The researchers used a whole-genome screen to identify those genes active in CTCL cells that govern whether the cancer cells respond to the drug SAHA or not. The screen works by silencing each gene in turn to assess its effect on how well the drug works. HR23B was found to determine the CTCL cells’ sensitivity to SAHA.

The scientists now report that HR23B works as a biomarker in a clinically relevant setting. The presence of HR23B in biopsies from patients with CTCL predicted who would respond to the treatment 71.7% of the time.

With this first demonstration of a predictive biomarker for a cancer drug, the approach using a whole-genome screen can be done again and again to find biomarkers for different cancers and different drugs. The hope is that the identification of new biomarkers can become routine.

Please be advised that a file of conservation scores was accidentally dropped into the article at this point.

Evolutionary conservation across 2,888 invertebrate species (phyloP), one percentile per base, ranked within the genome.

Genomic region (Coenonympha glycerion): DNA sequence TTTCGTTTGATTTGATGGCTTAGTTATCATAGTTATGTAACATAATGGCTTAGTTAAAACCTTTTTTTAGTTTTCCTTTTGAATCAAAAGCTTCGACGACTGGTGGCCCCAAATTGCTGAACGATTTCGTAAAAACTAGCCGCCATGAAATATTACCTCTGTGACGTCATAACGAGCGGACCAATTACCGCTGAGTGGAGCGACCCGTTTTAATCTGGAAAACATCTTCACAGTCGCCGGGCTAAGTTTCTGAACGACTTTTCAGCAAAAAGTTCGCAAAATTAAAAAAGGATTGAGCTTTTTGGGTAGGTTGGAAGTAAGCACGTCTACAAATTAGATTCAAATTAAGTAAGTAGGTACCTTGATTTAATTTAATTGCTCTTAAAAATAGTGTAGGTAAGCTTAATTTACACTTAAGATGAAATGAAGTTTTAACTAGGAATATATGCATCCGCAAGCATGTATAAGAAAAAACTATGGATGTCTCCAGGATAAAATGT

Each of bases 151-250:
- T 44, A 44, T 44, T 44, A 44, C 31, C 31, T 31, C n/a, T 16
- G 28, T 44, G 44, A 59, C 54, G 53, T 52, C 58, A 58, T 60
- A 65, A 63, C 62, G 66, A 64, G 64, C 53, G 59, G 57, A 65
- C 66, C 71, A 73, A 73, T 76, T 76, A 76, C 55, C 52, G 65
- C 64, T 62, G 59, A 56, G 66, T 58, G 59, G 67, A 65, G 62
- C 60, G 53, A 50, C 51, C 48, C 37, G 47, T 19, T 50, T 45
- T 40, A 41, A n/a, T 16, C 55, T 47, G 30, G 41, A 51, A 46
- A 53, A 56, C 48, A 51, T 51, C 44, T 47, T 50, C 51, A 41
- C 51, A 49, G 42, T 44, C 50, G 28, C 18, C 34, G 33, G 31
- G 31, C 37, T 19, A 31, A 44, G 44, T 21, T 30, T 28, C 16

The Oxford group has a patent on the whole-genome screen for identifying biomarkers and is looking at options for commercializing a biomarker kit using HR23B as a companion diagnostic test to go with the drug SAHA.

‘This new work validates our approach for identifying biomarkers,’ says Professor La Thangue. ‘It should be possible to find biomarkers for every drug on the market and every drug in development and truly personalize cancer medicine.

‘You can imagine in the future a biopsy will be taken of a patient’s tumor and screened for the presence of a hundred different biomarkers. They’ll then be given a cocktail of drugs that is tailored for the profile of their particular cancer,’ he adds.

March 29, 2010, by Gabe Mirkin MD  –  Researchers at Columbia University Medical Center used magnetic resonance imaging to show that even small rises in blood sugar levels can reduce blood flow to the dentate gyrus, the part of the brain that controls memory (Annals of Neurology, December 2008). This may give us the explanation for memory loss that occurs with aging and why exercise helps to prevent memory loss.

The brain gets more than 98 percent of its energy from a steady supply of sugar circulating in the bloodstream. When blood flow is reduced, the brain is deprived of its source of energy and oxygen, causing injury to brain cells.